<img height="1" width="1" style="display:none" src="https://www.facebook.com/tr?id=1647201168894929&amp;ev=PageView&amp;noscript=1">

Blog

< back to blog list

The Case for a Four-Day Work Week Just Got Stronger

4 minute read

We all love to have three-day weekends. We come back to work feeling more rested and better prepared to get work done. But what if a four-day work week was the norm and we had a three-day weekend every weekend? Would we still get a boost of productivity? Or would the reduced work hours hinder business?

Four-day work weeks have been a hot-button topic for business researchers for the last couple of years. With different researchers all claiming that the move to a shorter week would help boost productivity even if employees didn’t work the fifth day (but were paid as if they did).

Well, now we have our first bit of actual proof that these ideas are valid thanks to a New Zealand company called Perpetual Guardian, which implemented a four-day work week for eight weeks straight.

“This spring, a New Zealand company tried a new experiment: Employees could work four standard days instead of five, but would be paid their usual salary,” reports Adele Peters from Fast Company.

“Newly released numbers from a study of the project, which lasted eight weeks, show that it worked. Workers’ sense of work-life balance went from 54% to 78%. Stress went down. And the missed hours didn’t affect job performance, which actually slightly improved.”

close up of businessman hand working on laptop computer with financial business graph information diagram on wooden desk as concept-1

Basically, the general thinking around the four-day work week is that the extra day off allows people a better work-life balance, giving them the time they need to do the things that can take away - or at least distract from - a workday.

Andrew Barnes, CEO of Perpetual Guardian, was prompted to test drive the shorter work week after he read a study about how British employees are only productive for about 2.5 hours per day, reports Peters.

“I thought, well, that’s interesting,” Barnes said.

“If I gave people a day off a week to do all the other stuff that got in the way–all the little problems that you might have outside of work–would you then get better productivity in the office in the four days when people worked?”

Besides simply reducing the amount of work hours (but not pay), Barnes had his team come up with ways to boost their productivity. The thought being that employees could be more productive in general, especially now that they are working a day less per week.

This brought about a bunch of unique ideas that we all can use in our workplaces. For example, according to Charlotte Graham-McLay from The New York Times, Barnes’ team cut their normal meetings - which lasted about two hours - down to 30 minutes.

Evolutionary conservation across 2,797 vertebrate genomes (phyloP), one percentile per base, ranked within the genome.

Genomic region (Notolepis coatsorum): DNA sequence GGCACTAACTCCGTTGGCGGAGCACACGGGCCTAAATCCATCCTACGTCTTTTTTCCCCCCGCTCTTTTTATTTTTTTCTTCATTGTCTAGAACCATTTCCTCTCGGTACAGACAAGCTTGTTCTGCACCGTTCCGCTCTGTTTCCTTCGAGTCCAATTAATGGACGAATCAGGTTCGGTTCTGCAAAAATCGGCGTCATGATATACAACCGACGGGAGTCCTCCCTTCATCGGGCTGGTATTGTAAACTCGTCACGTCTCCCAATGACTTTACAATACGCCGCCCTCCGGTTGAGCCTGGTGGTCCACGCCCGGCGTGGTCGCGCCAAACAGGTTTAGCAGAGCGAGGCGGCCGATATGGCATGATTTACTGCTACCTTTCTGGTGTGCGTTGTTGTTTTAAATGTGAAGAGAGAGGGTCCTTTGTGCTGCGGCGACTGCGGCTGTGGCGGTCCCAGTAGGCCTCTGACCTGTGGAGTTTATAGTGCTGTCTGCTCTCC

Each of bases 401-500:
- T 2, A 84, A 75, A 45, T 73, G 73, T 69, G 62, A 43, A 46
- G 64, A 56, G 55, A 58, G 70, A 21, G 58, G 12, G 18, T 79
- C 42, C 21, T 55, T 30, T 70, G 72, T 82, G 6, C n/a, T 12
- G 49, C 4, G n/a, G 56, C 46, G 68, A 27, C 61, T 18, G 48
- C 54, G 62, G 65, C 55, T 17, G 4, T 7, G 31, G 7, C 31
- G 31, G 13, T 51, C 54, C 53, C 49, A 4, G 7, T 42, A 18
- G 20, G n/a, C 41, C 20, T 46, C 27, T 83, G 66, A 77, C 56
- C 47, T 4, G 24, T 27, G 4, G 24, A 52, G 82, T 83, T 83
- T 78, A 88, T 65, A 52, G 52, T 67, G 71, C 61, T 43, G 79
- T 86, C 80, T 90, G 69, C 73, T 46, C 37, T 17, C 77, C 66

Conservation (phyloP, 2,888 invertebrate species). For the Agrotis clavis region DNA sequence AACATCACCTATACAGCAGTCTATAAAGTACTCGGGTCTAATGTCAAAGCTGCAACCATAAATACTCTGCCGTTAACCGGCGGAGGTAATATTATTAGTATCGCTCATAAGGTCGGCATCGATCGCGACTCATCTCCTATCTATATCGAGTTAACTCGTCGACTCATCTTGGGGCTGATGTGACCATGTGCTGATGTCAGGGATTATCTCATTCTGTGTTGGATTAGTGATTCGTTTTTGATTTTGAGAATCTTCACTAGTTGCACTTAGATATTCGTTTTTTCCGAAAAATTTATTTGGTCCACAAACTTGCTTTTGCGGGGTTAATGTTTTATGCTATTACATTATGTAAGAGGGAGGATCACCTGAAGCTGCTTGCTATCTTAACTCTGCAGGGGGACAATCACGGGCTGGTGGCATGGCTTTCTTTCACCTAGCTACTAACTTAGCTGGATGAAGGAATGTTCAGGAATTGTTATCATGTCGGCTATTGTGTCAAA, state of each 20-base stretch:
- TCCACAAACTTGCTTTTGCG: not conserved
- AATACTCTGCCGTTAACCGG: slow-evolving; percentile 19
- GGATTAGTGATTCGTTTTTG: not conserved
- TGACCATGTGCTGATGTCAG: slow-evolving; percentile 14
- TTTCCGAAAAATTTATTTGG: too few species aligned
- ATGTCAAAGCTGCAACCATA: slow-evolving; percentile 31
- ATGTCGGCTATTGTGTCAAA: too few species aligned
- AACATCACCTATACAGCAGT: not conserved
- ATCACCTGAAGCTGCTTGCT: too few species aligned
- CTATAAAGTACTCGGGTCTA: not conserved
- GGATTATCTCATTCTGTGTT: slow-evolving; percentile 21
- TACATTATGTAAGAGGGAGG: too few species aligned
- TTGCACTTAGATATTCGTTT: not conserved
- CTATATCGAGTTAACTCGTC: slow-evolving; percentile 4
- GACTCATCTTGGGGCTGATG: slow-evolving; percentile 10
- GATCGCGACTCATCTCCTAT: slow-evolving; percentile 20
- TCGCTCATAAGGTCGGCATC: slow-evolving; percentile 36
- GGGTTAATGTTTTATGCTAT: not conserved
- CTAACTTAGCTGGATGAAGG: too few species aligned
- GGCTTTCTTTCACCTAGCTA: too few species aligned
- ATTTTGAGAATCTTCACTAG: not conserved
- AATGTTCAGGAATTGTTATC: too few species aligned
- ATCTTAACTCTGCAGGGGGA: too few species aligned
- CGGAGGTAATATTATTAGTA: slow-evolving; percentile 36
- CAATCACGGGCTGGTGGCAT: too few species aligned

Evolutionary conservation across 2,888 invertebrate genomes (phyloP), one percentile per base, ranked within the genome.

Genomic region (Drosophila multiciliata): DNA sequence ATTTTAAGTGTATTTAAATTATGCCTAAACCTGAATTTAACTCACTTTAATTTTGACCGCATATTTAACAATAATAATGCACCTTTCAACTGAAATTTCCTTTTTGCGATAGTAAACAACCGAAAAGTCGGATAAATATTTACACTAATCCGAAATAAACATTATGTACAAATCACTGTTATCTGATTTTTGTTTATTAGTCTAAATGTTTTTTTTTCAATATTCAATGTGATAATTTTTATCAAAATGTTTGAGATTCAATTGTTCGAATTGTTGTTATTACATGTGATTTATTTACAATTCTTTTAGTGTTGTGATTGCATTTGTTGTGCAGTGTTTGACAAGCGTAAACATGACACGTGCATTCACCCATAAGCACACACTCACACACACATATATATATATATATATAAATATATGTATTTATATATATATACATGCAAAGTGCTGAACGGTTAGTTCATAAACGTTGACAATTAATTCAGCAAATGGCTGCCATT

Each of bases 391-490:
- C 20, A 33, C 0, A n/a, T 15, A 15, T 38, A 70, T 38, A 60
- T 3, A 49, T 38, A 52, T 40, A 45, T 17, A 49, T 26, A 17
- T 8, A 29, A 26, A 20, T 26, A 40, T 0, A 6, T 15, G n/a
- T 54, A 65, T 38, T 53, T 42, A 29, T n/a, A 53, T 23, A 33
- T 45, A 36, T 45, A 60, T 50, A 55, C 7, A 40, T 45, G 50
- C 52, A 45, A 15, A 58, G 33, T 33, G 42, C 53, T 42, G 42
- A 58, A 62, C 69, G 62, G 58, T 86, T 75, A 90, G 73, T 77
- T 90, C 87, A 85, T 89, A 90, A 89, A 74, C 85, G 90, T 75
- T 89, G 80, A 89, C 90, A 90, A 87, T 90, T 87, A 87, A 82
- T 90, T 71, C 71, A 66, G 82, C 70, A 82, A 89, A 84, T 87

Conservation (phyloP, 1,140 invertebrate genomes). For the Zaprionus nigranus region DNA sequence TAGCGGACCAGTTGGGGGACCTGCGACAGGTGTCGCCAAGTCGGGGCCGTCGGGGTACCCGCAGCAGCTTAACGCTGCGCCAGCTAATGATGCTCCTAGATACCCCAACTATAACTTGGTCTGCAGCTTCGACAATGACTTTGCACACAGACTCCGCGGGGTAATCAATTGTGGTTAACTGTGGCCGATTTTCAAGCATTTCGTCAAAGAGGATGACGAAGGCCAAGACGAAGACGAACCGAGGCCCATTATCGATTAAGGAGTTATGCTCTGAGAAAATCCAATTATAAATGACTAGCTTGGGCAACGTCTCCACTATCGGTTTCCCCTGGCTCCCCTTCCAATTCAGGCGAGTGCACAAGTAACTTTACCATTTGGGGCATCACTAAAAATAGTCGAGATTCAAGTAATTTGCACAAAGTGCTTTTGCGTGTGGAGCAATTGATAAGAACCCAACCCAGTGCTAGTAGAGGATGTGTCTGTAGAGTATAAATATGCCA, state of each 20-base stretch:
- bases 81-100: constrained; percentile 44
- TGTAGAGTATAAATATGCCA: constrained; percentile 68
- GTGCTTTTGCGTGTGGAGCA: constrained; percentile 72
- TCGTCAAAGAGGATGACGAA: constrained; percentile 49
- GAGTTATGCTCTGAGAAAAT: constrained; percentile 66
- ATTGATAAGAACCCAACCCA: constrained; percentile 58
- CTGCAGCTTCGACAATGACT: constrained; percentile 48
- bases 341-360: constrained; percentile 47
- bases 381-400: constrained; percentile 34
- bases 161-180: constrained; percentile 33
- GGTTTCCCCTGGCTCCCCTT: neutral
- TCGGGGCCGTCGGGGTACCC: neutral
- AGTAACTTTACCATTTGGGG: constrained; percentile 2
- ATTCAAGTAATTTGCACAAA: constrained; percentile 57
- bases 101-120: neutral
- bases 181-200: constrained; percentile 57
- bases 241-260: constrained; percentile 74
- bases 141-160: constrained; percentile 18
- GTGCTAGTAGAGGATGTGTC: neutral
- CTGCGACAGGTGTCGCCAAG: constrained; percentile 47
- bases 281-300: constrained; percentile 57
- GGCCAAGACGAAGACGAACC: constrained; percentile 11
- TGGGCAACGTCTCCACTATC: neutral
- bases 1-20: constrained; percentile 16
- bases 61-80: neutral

They also came up with signals to show their coworkers that they were busy and shouldn’t be bothered.

“They worked out where they were wasting time and worked smarter, not harder,” Jarrod Haar, a HR professor from Aukland University, told The New York Times.

He also reported that “supervisors said staff were more creative, their attendance was better, they were on time, and they didn’t leave early or take long breaks.”

In the end, Perpetual Guardian found that the shortened work week helped employees stay on task, actually become energized for the work week, and get tasks done on time and with more creativity than before.

Brainstorm against business interface with graphs and data-1-3-1-2

The trial’s results back up numerous studies that suggest work-life balance can impact a company’s bottom line. Gone, it would seem, is the idea of longer shifts equating to more productivity.

Barnes also had a unique takeaway when it comes to hiring staff members, too. He said that, instead of hiring for an hourly time frame, meaning that a person has to work from 9-5 monday-friday, it’s better to hire for tasks.

What’s that mean? Well, in other words, it makes sense to hire for productivity instead of paying for time. You set an expectation that people will get their work done, and you set what that work is. If someone gets done with it faster than expected, they should be rewarded with extra time instead of sent straight into the next thing ahead of schedule.

“Otherwise you’re saying, ‘I’m too lazy to figure out what I want from you, so I’m just going to pay you for showing up,’” Barnes told The New York Times.

“A contract should be about an agreed level of productivity. If you deliver that in less time, why should I cut your pay?”

This task-based form of hiring is interesting because it allows work-life balance to take effect regardless of how many days someone works. If a person can complete all of their tasks and continue to grow without working a full eight hours, why does it matter?

While that is a deeper question that will take more experimentation to unpack, it’s clear - at least in this case - that allowing staff members more time off and the ability to make their own productivity solutions will positively impact businesses.

Only time will tell if more companies will adopt similar changes.

You can read more about the study here and here.

Related posts

Read more
Read more
New Call-to-action

Most popular

editor’s picks